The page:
Agent Daria Francis is the hero of the story, and Amanda Schull brings her to life with conviction.  Director Clay Staub revealed that the original script called for a male FBI agent, so it was refreshing to see Ms. Schull tackle another strong lead in a role typically given to a man. While none of the characters ever let us forget that the bizarre circumstances have them frightened, they manage to hold onto their humanity. Yet no matter how frightened, no matter how bizarre the situation is,  Agent Francis manages to maintain laser focus on her goal: to uncover the truth, consequences be damned.


Devil’s Gate is not a one-trick pony where the whole story is supported by a few twists. It thoroughly explores and tells a story with purposeful, sentient characters, while nodding thoughtfully to the genres that inspired it. If twisting, genre-bending films make you squeal with joy, then put Devil’s Gate on your list of must-see movies this year.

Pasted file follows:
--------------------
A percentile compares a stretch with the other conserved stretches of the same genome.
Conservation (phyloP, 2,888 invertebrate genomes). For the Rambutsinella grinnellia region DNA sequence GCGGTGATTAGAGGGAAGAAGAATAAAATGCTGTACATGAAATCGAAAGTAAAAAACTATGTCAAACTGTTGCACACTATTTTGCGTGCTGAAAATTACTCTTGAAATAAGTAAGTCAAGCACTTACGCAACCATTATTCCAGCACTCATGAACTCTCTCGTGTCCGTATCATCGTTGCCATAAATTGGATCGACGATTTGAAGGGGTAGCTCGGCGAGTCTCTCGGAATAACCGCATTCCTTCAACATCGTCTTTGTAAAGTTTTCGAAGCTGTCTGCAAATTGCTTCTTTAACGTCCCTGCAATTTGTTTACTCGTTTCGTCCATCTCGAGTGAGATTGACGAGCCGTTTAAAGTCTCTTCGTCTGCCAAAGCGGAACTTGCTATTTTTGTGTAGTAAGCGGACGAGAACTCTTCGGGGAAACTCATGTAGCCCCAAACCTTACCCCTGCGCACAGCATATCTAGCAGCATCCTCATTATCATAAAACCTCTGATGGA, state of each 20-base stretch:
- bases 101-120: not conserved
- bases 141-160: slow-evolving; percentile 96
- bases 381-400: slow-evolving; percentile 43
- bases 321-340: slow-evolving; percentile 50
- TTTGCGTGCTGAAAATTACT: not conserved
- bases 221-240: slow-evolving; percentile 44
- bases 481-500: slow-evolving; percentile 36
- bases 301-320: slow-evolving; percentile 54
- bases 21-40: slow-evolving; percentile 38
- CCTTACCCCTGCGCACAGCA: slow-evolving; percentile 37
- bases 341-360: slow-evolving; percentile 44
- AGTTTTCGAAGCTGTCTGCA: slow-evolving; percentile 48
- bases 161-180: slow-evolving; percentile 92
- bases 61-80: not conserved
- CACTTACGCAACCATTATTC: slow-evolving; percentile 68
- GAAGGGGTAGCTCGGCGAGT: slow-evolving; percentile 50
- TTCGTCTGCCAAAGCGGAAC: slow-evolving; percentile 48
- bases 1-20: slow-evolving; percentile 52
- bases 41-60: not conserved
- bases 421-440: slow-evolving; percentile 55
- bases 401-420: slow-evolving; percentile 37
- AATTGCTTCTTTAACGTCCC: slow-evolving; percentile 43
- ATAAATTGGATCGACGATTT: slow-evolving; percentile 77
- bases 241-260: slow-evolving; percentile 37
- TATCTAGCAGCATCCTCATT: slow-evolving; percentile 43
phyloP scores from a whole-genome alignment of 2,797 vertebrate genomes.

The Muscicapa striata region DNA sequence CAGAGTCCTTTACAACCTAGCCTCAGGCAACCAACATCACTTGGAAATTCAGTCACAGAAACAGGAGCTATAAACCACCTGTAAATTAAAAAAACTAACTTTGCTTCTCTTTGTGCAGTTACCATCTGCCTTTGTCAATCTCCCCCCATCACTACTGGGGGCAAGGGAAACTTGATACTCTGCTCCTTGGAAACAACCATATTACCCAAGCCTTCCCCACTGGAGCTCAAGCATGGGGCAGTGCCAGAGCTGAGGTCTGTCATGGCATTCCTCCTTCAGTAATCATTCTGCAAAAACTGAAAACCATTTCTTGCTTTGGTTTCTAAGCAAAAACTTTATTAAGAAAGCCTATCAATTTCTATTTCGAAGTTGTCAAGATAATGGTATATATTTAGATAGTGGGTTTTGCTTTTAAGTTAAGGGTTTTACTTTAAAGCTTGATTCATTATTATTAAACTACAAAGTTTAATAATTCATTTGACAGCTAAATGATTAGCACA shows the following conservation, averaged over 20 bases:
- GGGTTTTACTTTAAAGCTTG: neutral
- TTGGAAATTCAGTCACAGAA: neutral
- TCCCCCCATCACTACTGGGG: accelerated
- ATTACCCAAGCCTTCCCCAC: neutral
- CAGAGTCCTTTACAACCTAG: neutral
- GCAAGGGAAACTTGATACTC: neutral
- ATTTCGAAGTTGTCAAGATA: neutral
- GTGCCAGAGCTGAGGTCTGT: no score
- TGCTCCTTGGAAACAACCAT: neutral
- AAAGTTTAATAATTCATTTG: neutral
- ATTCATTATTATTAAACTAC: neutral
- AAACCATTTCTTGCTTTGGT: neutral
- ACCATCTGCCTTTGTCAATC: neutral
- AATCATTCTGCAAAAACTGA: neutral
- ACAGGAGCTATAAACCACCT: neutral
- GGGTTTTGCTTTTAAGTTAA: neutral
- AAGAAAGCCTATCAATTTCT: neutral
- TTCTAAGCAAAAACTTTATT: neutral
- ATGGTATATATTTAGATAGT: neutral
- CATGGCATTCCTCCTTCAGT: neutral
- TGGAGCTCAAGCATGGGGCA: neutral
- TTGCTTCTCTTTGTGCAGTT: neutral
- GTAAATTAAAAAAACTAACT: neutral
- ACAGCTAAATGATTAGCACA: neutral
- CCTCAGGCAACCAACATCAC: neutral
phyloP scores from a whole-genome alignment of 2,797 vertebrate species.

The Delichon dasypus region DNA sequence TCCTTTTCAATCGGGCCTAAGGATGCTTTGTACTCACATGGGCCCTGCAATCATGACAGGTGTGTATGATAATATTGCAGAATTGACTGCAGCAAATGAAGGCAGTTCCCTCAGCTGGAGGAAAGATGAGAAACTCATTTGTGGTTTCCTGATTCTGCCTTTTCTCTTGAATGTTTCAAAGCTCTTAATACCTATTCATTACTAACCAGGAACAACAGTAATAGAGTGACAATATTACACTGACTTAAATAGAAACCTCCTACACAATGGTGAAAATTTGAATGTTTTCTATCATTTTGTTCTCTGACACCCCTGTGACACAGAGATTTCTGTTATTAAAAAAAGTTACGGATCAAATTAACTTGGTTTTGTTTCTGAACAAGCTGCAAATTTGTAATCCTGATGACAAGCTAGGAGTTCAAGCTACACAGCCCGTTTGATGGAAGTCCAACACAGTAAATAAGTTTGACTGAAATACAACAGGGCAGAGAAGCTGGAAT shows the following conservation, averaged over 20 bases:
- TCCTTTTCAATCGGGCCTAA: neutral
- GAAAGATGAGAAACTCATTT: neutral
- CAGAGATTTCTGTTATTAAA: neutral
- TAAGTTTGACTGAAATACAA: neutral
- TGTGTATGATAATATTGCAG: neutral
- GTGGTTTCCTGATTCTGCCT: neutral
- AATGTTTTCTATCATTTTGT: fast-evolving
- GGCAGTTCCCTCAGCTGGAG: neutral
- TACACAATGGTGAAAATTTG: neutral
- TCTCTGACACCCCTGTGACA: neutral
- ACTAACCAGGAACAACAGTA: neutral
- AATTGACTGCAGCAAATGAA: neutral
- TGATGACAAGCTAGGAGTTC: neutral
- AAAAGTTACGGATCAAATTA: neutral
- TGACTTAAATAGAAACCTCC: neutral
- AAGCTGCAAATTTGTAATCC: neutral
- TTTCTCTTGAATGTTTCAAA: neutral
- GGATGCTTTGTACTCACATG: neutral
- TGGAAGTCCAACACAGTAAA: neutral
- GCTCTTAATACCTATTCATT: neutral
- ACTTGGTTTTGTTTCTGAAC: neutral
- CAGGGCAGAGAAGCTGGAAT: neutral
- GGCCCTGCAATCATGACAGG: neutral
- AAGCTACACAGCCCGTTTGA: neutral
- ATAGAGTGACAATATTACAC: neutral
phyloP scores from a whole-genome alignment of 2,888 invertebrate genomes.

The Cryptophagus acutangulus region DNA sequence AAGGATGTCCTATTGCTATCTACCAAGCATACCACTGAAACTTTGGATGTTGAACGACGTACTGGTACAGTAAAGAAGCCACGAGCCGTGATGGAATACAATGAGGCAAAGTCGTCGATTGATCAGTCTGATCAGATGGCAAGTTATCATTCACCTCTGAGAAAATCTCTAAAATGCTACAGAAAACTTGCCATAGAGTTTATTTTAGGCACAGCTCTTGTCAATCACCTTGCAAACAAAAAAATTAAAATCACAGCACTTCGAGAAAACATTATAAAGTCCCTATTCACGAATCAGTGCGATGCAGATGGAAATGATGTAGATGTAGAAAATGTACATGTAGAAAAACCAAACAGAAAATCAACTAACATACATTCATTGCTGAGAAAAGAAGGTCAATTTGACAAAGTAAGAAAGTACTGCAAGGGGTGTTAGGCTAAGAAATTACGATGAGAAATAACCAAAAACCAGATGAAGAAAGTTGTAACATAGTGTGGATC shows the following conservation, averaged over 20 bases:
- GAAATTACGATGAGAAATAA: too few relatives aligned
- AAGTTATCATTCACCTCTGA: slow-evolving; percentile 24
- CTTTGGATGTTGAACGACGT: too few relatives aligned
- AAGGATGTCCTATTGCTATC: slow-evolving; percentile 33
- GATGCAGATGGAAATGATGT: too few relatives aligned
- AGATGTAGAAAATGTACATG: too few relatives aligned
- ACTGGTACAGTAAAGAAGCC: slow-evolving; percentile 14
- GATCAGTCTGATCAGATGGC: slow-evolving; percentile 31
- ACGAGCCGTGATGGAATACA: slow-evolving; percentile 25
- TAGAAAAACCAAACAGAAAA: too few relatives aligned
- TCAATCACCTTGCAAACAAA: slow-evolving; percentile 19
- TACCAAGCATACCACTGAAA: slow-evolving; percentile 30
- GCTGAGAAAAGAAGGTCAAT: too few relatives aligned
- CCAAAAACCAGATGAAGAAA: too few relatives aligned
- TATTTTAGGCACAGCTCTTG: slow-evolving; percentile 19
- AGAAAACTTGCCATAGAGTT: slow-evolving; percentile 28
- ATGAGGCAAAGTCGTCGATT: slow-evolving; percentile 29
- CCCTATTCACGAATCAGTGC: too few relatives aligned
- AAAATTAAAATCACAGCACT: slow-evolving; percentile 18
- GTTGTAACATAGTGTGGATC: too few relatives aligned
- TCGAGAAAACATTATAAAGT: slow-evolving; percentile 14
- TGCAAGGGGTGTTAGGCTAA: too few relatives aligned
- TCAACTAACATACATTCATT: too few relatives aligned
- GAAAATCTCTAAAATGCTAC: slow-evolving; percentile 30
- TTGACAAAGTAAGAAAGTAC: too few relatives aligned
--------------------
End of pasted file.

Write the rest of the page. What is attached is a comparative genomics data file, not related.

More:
TV Review: Time is Relative in GENIUS

{All images images by Dusan Martincek, used courtesy National Geographic.}

Genius, season 1, episode 1: “Chapter 1”
Written by Noah Pink (based on the book Einstein: His Life and Universe, by Walter Isaacson)
Directed by Ron Howard
Produced by Imagine Television, shown on National Geographic
Copyright 2017

Science and education has been in the middle of a battle lately, and has been placed front and center in today’s political climate. With that in mind, National Geographic and Imagine Entertainment brings us Genius, their first scripted series. Planned as an anthology series, the show will focus on a different person every season.